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3.97 of 5 stars 3.97  ·  rating details  ·  470,125 ratings  ·  11,263 reviews
At the heart of Catch-22 resides the incomparable, malingering bombardier, Yossarian, a hero endlessly inventive in his schemes to save his skin from the horrible chances of war.

His problem is Colonel Cathcart, who keeps raising the number of missions the men must fly to complete their service. Yet if Yossarian makes any attempts to excuse himself from the perilous mission
Paperback, 453 pages
Published September 4th 2004 by Simon & Schuster (first published 1961)
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Ann-Marie So far I'm vacillating between "It's alright" and "Just give up on it". I start to enjoy it and then it gets convoluted and I can't follow what's…moreSo far I'm vacillating between "It's alright" and "Just give up on it". I start to enjoy it and then it gets convoluted and I can't follow what's going on so I have to jump back some pages and re-read what just happened. There are parts I find amusing and I catch myself chuckling or at least smiling but then a few pages later I'm looking at the book like it just grew a 3rd head. I'm not done with it yet but hopefully as I push through it I'll begin to enjoy it more.(less)
Jean Cole Mundane is not a word that comes to mind. That would imply unimaginative and similar to others in its category. This book is anything but ordinary.…moreMundane is not a word that comes to mind. That would imply unimaginative and similar to others in its category. This book is anything but ordinary. I'm not finished with it so I haven't had a chance to consider my final opinion, but mundane? Absolutely not.(less)
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Apr 18, 2014 Chris marked it as unfinished  ·  review of another edition
I have attempted to read this book on two separate occasions and I couldn't get beyond 100 pages either time. I do believe that this has more to do with me than the book and I plan on making a third attempt at some point in the future.

Currently it sits on my bookshelf and sometimes (when I have a few too many beers) we have a talk.

Me: Hi.
Catch-22: Oh, hi.
Me: How are you feeling?
Catch-22: I've been better.
Me: Don't be upset. It's not you. It's me.
Catch-22: I know that.
Me: My friends tell me I'm
Catch-22-cover-1 v2

A shiny new batch of awesome for my "all time favorite" shelf. It has been awhile since I’ve so throughly enjoyed reading a novel that has, at the same time, left me as intellectually awestruck as Joseph Heller’s classic sermon on the insanity of war.

What a sublime, literary feast. To prepare:

1. Start with a surrealistic, Kafkaesque worldview basted in chaos;

2. Knead in a plot reminiscent of Pynchon, taking particular care that the bizarre, placidly disjointed surface fully camouflages the pow
I suffered through about 60 pages, and finally put it down. I very rarely ever leave a book unfinished.

The author narrates and introduces us to Yossarian, who does not want to fly in the war. I get that. I get the whole catch 22 scenerio... You have to be insane to fly the plane. If you can get a dr to say you are insane, you wont have to fly. But in order to tell a dr that you are insane, this actually means you are sane. So you must continue to fly... which makes you insane. blah blah blah.

Jeffrey Keeten
”You mean there’s a catch?”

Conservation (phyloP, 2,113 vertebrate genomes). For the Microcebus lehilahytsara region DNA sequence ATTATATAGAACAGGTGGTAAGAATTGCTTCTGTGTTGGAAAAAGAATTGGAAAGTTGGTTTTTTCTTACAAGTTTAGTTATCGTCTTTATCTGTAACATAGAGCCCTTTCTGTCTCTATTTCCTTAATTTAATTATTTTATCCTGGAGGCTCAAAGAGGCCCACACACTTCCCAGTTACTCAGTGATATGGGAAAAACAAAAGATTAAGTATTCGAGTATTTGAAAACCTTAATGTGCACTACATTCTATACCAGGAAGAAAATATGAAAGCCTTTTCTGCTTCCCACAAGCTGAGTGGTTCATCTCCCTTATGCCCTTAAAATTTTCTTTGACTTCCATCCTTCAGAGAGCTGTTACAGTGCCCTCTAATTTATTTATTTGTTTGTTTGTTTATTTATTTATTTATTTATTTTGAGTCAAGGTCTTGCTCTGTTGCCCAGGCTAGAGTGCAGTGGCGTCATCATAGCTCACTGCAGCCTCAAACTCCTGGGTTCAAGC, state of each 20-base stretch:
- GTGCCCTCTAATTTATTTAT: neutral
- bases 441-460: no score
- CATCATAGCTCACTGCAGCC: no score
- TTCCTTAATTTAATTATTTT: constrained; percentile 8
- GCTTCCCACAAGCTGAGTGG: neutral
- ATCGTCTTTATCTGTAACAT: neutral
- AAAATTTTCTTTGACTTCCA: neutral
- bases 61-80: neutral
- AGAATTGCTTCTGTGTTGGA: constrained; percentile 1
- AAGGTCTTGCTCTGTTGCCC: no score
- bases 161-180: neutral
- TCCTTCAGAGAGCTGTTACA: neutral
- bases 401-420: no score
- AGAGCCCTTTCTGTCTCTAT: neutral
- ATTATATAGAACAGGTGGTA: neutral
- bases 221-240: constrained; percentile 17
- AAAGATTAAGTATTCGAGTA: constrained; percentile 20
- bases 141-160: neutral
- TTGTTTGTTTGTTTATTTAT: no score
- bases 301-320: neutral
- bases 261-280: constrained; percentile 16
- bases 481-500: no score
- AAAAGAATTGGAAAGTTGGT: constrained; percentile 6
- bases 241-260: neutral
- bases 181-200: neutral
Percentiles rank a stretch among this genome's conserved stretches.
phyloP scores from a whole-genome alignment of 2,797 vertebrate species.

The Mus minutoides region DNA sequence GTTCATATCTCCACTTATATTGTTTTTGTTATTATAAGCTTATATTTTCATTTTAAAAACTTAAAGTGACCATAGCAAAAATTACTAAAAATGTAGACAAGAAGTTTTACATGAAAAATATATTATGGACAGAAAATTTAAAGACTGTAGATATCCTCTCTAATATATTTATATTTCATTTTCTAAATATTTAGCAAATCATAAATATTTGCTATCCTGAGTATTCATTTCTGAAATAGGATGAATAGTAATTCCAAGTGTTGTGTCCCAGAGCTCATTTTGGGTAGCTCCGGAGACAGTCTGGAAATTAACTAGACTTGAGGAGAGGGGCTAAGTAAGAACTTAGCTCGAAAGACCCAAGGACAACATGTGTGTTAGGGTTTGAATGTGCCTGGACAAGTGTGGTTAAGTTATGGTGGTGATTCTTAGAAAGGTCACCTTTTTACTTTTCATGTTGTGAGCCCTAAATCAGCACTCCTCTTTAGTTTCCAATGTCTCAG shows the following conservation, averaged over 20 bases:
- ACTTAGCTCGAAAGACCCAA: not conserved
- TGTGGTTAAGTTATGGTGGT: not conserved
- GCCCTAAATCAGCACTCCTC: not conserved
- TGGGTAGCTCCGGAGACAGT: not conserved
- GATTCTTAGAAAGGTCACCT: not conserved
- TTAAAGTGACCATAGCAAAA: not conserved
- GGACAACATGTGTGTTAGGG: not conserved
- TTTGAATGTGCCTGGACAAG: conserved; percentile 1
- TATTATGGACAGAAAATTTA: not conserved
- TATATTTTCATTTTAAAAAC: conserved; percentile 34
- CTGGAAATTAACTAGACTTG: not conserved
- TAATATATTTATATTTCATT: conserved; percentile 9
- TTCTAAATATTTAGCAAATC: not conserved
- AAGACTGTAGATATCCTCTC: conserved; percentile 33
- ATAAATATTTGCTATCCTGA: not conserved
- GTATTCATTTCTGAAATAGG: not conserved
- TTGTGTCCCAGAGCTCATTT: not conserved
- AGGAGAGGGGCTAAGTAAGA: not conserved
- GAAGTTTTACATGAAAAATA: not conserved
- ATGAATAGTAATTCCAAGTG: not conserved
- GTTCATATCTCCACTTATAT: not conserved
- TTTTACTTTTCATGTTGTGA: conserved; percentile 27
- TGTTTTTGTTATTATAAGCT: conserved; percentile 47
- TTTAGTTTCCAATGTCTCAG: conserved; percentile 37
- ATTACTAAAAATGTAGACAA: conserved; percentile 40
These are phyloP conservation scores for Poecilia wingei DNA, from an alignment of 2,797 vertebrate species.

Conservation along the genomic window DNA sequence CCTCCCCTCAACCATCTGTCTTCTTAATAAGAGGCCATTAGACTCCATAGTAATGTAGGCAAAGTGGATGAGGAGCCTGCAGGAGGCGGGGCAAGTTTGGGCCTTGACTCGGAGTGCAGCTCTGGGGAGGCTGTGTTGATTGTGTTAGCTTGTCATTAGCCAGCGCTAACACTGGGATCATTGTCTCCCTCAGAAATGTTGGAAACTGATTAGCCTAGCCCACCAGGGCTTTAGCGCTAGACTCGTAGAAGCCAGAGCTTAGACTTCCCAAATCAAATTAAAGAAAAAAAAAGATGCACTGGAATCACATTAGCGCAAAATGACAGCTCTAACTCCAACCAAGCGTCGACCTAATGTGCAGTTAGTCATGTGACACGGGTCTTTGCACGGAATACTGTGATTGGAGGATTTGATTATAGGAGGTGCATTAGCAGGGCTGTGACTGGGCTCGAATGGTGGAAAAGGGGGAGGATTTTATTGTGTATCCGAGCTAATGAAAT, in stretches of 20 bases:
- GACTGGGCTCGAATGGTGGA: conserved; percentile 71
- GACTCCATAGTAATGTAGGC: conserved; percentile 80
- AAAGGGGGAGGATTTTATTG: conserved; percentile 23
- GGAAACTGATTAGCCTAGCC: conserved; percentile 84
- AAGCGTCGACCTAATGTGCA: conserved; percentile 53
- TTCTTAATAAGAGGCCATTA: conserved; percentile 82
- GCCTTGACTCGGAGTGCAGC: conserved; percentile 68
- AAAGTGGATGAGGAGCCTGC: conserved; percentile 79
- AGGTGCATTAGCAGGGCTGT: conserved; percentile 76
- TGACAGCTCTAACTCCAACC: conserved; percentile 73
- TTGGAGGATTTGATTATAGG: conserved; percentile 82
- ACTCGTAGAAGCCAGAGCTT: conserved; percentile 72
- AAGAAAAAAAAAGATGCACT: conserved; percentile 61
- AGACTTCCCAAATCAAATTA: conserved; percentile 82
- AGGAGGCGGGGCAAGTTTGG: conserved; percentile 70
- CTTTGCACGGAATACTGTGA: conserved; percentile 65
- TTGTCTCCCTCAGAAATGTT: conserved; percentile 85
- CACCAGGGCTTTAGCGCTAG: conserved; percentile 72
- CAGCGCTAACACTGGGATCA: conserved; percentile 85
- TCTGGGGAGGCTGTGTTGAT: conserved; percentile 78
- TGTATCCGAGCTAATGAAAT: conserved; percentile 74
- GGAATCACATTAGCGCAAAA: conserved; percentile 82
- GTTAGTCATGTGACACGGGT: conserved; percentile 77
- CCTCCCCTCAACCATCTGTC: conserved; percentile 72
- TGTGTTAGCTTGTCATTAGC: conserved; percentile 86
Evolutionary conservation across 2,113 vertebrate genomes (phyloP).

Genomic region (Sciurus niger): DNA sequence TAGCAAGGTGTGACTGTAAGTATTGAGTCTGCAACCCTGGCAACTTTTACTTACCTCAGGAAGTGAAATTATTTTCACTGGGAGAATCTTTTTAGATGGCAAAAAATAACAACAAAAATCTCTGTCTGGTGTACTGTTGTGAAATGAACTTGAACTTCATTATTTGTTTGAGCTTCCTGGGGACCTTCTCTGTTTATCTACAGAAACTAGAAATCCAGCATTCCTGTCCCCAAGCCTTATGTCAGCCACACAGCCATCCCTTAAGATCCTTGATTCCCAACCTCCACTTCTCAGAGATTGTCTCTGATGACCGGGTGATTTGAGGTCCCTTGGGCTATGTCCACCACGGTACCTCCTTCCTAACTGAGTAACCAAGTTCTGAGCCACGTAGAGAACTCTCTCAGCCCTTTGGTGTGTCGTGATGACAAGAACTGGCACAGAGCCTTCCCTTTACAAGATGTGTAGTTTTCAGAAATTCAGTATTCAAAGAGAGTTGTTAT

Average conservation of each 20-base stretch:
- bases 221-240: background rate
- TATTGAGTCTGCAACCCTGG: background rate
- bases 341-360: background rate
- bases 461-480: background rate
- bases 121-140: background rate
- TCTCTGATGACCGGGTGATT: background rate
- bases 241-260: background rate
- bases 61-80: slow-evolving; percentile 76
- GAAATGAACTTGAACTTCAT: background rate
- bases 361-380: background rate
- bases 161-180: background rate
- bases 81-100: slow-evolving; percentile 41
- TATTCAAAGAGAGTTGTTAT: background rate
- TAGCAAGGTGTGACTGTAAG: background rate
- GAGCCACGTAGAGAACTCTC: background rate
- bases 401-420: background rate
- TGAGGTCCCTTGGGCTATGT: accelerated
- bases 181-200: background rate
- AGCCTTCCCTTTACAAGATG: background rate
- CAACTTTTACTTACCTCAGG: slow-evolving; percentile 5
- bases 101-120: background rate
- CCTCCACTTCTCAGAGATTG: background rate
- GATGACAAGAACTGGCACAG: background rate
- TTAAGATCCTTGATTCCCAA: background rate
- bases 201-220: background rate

“Sure there’s a catch, “ Doc Daneeka replied. “Catch-22. Anyone who wants to get out of combat duty isn’t really crazy.”
There was only one catch and that was Catch-22, which specified that a concern for one’s own safety in the face of dangers that were real and immediate was the process of a rational mind. Orr was crazy and could be grounded. All he had to do was ask; and as soon as he did, he would no longer be crazy and would have to fly more missions. Orr would be
The following is an example of how many conversations in this book took place.

Jen: I didn't like this book.
Nigel: Why didn't you like the book?
Jen: I did like the book.
Nigel: You just said you didn't like the book.
Jen: No I didn't.
Nigel: You're lying.
Jen: I don't believe in lying.
Nigel: So you never lie?
Jen: Oh yes, I lie all the time.
Nigel: You just said you don't believe in it.
Jen: I don't believe in it, Jen said as she ate a chocolate covered cotton ball.
Nigel: Well I liked the book.
Jen: Fabu
Barry Pierce
I have had Catch-22 on my bookshelf for years. It was one of those novels that I've said, "oh I'll get around to that in 2012". It didn't happen. "Maybe 2013". Nope. And so on until just a couple of days ago. I've got to stop putting books off.

Rarely has a piece of literature ticked so many of my boxes. Satire, farce, gallows humour, irreverence, it's as if this book were written entirely for me. I loved every word on every page of this book. I cannot find a single miniscule fault anywhere with
Catch-22 reminds me a lot of those comedy/tragedy masks—you know the ones that are supposed to represent like, fine theater or something? Not that I’m comparing Catch-22 to some great Italian opera. All I’m saying is that the book oscillates cleverly between the absurdly humorous and the grievingly tragic.

So it starts off on the hilarious side. Here’s a bit that had me giggling aloud (rather embarrassingly, I might add, as I was surrounded by other people at the time):
The colonel dwelt in a vor
This book was utterly misrepresented to me before I read it. For some reason I'd always thought it had been published the same year as Pynchon's Gravity's Rainbow and was considered as representing the other fork of post World War II American literature apart from Pynchon's--this the conventional, plot-driven one catering to stupid people. Some professor or some didact must have told me that, enrroenously as it turns out, once. Catch 22 predates the Pynchon masterpeice by 15 years, and is in sty ...more